These Nanas and Papas take their grandkids everywhere. They host “Camp Grandma,” offering to have the children visit for weeks at a time during the summer. If they live locally, many grandparents go to Charlotte Symphony Lollipops concerts and Children’s Theatre performances with their grandchildren, and they often attend all the soccer games.
More and more seniors are traveling with their grandchildren. Grandtravel, a Washington, D.C.-based company, organizes trips for those who want to show kids the world. In addition, Elderhostel Intergenerational Tours offers educational travel experiences for seniors and their young companions to famous cities, state parks, mountains, beach and more to experience fun and learning together.
If Grandpa lives too far to pop over during the week or take the kids fishing on Saturday, there are ways to foster a close relationship. Technology has opened the door for real-time, face-to-face conversations and bedtime stories with Skype, and Facebook keeps thousands of families connected hour by hour. Known as the “silver surfers,” the new generation of tech-savvy seniors is keeping up with grandchildren hundreds, and even thousands, of miles away. Online photo-sharing sites, too, allow families to instantly compare family reunion and vacation photos after everyone returns home.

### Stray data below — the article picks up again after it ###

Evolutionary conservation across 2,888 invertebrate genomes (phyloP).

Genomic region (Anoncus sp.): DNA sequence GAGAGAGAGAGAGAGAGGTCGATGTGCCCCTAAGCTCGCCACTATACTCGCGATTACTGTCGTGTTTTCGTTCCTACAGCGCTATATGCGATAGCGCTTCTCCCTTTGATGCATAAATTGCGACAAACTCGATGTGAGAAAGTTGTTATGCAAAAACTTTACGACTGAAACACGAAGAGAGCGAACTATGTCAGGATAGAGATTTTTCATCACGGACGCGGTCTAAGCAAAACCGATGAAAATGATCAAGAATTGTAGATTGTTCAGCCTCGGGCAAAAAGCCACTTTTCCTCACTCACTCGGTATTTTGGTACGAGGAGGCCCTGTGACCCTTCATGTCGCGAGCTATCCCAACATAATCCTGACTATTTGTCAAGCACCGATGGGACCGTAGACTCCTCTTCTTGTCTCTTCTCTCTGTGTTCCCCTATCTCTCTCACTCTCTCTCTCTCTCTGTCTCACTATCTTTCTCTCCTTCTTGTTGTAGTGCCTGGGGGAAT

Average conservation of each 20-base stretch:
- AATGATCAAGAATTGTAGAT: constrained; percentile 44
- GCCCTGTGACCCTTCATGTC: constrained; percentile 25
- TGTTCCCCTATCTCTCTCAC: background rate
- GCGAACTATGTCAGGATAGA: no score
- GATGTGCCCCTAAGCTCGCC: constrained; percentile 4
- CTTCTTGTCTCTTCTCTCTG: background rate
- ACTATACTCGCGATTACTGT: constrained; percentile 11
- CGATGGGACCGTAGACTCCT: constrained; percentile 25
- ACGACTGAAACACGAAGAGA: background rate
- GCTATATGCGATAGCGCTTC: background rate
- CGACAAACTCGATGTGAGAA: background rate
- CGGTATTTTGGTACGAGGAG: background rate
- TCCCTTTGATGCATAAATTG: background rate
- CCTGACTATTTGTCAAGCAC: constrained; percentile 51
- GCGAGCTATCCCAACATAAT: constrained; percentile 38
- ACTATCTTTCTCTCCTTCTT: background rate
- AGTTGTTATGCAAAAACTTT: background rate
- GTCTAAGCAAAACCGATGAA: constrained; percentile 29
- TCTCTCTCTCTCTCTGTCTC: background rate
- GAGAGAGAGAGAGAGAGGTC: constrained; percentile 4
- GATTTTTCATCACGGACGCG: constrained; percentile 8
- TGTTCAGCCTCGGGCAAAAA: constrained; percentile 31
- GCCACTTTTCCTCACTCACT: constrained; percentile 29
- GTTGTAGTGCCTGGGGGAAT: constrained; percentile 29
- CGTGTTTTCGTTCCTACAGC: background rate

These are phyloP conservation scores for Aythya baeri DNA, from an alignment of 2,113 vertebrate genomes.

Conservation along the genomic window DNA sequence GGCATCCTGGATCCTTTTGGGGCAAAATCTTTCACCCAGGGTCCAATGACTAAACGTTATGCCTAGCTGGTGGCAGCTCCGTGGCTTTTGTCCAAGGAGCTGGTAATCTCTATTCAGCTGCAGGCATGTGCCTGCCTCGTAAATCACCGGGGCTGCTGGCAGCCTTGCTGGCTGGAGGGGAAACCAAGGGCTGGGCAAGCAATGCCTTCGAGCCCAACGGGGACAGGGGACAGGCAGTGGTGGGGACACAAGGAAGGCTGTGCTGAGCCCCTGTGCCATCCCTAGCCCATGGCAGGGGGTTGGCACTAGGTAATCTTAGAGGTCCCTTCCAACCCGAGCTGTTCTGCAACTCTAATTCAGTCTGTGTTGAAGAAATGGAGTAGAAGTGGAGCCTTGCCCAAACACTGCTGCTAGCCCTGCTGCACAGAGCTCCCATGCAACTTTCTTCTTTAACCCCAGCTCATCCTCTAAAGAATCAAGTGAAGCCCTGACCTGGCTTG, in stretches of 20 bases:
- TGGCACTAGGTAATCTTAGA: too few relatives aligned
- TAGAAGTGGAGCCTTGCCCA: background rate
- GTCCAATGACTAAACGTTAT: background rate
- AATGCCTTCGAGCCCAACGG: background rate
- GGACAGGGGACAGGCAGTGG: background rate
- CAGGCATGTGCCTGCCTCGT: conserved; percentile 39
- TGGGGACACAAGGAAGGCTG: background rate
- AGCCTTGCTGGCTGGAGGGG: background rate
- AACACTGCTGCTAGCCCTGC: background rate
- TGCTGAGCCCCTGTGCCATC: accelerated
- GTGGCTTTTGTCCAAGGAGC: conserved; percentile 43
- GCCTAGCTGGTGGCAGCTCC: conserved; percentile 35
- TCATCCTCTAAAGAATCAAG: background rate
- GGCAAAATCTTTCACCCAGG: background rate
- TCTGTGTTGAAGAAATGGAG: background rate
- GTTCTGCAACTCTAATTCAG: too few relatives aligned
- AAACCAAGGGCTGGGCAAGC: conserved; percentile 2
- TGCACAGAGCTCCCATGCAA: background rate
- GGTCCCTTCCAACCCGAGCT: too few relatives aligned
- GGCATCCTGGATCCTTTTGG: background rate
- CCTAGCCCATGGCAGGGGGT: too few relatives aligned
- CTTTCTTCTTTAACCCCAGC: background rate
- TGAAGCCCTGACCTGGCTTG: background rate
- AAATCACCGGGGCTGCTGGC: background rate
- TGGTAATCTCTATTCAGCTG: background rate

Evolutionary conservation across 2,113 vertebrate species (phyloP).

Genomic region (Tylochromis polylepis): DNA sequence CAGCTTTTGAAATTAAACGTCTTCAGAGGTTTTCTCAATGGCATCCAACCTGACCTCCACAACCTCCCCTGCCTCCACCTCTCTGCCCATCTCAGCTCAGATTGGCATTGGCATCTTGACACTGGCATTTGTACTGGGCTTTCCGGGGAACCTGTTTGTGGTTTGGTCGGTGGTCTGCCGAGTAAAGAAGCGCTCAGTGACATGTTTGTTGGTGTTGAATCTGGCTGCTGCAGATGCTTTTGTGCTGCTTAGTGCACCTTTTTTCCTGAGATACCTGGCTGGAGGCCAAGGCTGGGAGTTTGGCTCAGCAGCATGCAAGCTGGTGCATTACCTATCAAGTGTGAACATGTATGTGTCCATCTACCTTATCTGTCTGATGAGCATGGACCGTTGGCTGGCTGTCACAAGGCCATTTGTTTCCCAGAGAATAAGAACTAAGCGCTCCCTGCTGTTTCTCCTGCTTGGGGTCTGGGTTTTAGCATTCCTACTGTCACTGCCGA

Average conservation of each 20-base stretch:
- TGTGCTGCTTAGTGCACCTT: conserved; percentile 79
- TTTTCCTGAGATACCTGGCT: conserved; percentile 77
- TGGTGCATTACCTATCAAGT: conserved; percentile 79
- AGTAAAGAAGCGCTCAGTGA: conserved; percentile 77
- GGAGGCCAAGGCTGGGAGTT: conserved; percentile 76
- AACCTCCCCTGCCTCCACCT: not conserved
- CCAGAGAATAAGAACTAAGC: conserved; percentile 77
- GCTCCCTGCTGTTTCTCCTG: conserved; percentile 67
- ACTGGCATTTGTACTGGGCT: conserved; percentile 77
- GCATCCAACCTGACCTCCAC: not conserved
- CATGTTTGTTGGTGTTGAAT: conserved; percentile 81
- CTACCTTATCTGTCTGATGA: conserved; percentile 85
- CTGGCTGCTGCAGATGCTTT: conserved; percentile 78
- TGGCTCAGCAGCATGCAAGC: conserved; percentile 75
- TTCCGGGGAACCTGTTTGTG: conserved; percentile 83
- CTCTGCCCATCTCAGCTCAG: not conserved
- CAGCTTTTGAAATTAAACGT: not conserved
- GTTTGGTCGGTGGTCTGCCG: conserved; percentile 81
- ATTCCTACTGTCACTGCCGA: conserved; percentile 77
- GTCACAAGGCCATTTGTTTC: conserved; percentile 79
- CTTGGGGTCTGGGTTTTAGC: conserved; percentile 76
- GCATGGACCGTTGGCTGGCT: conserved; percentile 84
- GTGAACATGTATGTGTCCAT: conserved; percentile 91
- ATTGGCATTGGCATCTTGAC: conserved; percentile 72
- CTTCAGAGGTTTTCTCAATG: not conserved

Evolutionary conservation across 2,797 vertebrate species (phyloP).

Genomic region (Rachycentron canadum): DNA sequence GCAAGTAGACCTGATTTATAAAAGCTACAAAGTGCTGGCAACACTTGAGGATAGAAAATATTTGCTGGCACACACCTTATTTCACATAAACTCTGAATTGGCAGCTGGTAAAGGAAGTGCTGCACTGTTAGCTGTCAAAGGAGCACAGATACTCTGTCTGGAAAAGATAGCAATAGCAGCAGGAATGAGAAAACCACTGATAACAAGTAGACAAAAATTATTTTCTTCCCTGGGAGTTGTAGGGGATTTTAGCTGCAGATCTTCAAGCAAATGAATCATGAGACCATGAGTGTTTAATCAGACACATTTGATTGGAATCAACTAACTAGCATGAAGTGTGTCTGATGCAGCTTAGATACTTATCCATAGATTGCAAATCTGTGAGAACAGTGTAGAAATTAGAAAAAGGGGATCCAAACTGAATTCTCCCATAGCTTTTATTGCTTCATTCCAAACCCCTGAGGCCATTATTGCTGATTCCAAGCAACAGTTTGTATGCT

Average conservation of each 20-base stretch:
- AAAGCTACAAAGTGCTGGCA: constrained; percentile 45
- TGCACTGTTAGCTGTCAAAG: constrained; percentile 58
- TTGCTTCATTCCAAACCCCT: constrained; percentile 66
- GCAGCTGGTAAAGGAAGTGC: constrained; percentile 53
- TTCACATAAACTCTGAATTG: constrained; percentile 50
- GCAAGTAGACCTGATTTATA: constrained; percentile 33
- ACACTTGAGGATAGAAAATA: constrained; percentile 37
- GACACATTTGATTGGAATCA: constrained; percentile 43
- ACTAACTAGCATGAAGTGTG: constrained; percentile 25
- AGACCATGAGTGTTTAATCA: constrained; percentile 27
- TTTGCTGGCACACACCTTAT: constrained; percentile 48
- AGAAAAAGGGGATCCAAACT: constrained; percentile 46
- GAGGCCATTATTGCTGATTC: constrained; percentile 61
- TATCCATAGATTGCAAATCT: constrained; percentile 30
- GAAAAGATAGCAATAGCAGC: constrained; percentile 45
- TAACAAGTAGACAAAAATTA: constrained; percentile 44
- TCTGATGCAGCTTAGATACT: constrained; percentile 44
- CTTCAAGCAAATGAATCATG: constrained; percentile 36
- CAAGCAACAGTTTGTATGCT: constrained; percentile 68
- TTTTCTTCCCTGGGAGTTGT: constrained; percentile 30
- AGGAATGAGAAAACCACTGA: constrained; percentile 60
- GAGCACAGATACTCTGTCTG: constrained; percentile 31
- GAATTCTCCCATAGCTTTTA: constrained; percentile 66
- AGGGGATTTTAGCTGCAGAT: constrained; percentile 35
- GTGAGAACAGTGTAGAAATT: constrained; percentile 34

Grandparents of America
This new local organization, headed by Bev Lawston, has partnered with Johnson C. Smith University to help teach grandparents basic computer skills. Five free workshops will be held Saturdays, Sept. 17-Oct. 15, 11:30 a.m.-1:30 p.m., on the JCSU campus.
“Someone from CMS Parent University will teach us about Parent Assistant,” says Lawston. “Grandparents who are actively involved in raising their grandkids need to know how to stay up with grades and get children the help they need.”
In addition, the growing organization will begin monthly support group meetings in October. For more information, email firstname.lastname@example.org.
Grand Gifts to Share
“Toad Cottages & Shooting Stars: Grandma’s Bag of Tricks” is a magical guide to 130 activities for grandparents to do with children of all ages. Make a leaf and flower collage, create a firefly lantern or fairy house, or make your own homemade bubbles for jumbo-bubble fun. (Workman Publishing, Feb. 2010, $14.95)
“Memories for My Grandchild: A Grandmother’s Keepsake Journal” is designed to be a memory-keeper for grandmothers to pass on to their grandchildren with space for a family tree, anecdotes about the grandchild’s parents and grandmother’s childhood, plus room for lots of photos and other memoirs. (Welcome Books, March 2011, $22.50)
GrandCampers: Meerkat Family is a great reminder of the fun adventures kids share with their grandparents. The high-quality plush animals make the perfect gift for grandparents and grandkids to give each other. Collectible GrandCampers are an ongoing reminder of the legacy of love kids build with their grandparents. Meerkat Grammie, $57; Meerkat Papa, $52; and Meerkat Aidan, $49. Available at GrandCamp.com.
See the recipe for Grammy Brewer’s Homemade Bubbles at CharlotteParent.com/preschoolers/funstuff.
Lee McCracken is a Charlotte freelance writer and editor.